What causes the leaves of a lilac bush to curl up?
A lilac bush makes an ornamental natural decoration for a garden or yard, blooming with bright flowers and lush green leaves through most of the spring, summer and fall. If the leaves of your lilac are curling or distorting, you may be facing either a disease or an insect infestation.
Powdery mildew will rarely cause a lilac bush to die but causes significant surface damage and defoliation. Curling leaves are an early symptom followed by white, mold-like growth covering the leaves and flowers. Eventually, the leaves turn brown and black and fall off the bush. High heat and humidity, overwatering, lack of sunlight and closely spaced plants all lead to the development and spread of powdery mildew among lilacs.
- Powdery mildew will rarely cause a lilac bush to die but causes significant surface damage and defoliation.
Trimming your lilac bush regularly ensures enough sunlight and air penetrates to all of the leaves and flowers. Cut back areas where branches rub together. Mix organic soil amendments, such as compost or manure, into the surrounding soil to improve drainage. If necessary, transplant the bushes to a sunnier area or farther apart for increased light and airflow. Some fungicides; including chlorothalonil, copper and sulfur; help combat powdery mildew.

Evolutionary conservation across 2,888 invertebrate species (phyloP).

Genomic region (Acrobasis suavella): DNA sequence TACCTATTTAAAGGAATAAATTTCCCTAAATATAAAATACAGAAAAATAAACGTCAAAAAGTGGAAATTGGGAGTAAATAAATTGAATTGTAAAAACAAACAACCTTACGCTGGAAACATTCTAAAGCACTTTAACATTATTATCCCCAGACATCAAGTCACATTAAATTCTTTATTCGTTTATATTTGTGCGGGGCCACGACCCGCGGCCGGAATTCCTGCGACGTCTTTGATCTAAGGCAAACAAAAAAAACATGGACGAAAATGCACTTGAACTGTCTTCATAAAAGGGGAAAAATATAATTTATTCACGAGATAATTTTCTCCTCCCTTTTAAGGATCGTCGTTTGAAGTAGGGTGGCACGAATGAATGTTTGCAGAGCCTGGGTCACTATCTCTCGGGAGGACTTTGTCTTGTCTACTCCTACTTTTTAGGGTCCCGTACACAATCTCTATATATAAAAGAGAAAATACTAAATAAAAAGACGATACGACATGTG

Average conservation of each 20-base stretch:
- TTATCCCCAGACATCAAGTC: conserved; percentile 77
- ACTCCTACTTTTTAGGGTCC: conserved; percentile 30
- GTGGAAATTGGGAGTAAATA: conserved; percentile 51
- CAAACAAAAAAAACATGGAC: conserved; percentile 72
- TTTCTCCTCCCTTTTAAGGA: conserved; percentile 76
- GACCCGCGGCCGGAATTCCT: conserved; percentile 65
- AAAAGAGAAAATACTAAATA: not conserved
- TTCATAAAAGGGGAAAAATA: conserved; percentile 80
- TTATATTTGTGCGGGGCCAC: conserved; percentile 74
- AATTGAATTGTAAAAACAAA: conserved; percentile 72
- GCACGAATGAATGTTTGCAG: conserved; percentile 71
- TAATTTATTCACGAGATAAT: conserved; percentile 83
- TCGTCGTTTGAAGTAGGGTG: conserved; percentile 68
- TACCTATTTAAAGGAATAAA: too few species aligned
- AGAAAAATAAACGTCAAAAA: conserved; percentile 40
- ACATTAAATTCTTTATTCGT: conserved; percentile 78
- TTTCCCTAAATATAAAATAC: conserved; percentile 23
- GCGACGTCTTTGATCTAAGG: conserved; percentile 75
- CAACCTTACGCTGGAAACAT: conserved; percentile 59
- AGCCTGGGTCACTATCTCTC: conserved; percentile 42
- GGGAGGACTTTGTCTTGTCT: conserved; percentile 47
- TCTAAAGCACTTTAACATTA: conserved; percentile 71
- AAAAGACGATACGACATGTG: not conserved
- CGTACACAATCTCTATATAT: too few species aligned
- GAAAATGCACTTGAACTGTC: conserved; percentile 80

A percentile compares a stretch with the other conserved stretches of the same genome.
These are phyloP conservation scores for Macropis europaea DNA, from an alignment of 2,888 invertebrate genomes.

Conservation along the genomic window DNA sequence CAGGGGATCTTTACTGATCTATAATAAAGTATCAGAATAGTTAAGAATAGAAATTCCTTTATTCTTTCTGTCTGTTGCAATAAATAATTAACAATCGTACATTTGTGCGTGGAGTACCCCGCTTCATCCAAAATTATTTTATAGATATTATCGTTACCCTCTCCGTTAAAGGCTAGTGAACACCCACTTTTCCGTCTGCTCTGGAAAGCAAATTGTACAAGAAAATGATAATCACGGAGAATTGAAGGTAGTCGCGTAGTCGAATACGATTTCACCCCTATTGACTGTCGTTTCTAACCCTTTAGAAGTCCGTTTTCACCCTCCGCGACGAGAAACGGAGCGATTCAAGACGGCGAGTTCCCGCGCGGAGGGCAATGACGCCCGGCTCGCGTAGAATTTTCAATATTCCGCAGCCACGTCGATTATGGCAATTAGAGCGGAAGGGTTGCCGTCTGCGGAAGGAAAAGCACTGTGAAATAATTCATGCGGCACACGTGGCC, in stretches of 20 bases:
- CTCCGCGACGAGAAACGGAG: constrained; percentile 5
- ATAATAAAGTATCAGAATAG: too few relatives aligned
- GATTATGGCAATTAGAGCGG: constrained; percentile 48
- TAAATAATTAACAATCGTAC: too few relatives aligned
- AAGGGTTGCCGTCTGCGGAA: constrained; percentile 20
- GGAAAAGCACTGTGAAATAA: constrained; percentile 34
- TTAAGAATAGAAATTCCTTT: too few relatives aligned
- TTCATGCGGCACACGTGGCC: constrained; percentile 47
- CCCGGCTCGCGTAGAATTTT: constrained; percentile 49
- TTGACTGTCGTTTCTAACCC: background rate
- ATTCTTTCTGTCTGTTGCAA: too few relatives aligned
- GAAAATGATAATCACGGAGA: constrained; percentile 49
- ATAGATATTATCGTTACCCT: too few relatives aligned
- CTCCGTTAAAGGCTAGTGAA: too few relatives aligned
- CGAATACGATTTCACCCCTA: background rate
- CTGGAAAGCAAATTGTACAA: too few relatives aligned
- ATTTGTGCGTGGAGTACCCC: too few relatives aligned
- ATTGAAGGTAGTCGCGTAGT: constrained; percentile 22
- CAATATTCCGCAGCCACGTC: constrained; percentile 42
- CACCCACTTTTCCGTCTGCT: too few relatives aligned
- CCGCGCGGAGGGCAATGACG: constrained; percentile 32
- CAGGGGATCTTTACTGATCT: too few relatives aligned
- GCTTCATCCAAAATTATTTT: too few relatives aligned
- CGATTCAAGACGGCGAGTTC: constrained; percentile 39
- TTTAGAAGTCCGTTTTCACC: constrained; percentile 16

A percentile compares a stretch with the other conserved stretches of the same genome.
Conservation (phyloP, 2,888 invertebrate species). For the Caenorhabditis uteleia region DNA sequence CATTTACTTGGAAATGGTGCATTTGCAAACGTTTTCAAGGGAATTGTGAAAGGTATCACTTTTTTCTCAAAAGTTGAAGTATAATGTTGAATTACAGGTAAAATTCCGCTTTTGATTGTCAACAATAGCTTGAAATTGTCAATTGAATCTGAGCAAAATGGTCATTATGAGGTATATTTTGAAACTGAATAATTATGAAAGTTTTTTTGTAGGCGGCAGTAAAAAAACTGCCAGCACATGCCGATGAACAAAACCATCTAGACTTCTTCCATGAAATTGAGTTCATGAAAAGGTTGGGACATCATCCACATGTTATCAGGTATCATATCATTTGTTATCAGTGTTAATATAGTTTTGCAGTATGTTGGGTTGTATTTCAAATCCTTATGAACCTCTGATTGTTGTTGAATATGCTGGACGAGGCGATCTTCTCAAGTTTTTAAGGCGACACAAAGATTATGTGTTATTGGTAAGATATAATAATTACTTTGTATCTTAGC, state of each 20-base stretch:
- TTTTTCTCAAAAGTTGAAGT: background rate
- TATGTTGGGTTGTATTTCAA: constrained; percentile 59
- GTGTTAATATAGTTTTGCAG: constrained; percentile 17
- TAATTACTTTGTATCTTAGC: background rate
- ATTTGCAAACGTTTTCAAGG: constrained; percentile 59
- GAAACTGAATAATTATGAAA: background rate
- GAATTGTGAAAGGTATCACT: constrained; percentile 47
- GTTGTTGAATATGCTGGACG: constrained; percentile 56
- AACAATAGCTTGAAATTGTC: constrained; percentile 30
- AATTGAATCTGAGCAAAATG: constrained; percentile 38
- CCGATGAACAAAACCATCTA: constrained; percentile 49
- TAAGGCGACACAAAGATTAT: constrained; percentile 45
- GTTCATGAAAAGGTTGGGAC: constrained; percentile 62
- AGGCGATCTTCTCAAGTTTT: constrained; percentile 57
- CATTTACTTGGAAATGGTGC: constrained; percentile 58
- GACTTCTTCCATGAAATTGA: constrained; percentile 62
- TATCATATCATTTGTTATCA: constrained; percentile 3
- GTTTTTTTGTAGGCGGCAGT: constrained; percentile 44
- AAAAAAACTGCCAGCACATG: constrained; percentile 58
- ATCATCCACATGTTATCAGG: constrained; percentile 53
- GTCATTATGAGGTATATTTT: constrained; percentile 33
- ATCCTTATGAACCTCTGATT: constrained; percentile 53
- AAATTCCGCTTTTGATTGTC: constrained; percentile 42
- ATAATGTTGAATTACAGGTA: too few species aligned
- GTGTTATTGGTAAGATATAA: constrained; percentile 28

- Trimming your lilac bush regularly ensures enough sunlight and air penetrates to all of the leaves and flowers.
- If necessary, transplant the bushes to a sunnier area or farther apart for increased light and airflow.
Aphid infestations are common on many types of plants including lilac. Aphids live and feed on the underside of lilac leaves, causing them to curl or producing small holes in the leaves. Like powdery mildew, an aphid infestation rarely kills the plant but causes the leaves to curl, die and fall.
Some birds will feed on aphids. Other natural predators include spiders, beetles and ladybugs. Treat aphids with horticultural oils or pesticides. Different areas provide different chemicals for killing garden insects, while other chemicals are banned in some locations, so consult a local garden center, nursery or extension service for details regarding your aphid-control options.
- Some birds will feed on aphids.
Samantha Volz has been involved in journalistic and informative writing for over eight years. She holds a bachelor's degree in English literature from Lycoming College, Williamsport, Pennsylvania, with a minor in European history. In college she was editor-in-chief of the student newspaper and completed a professional internship with the "Williamsport Sun-Gazette," serving as a full-time reporter. She resides in Horsham, Pennsylvania.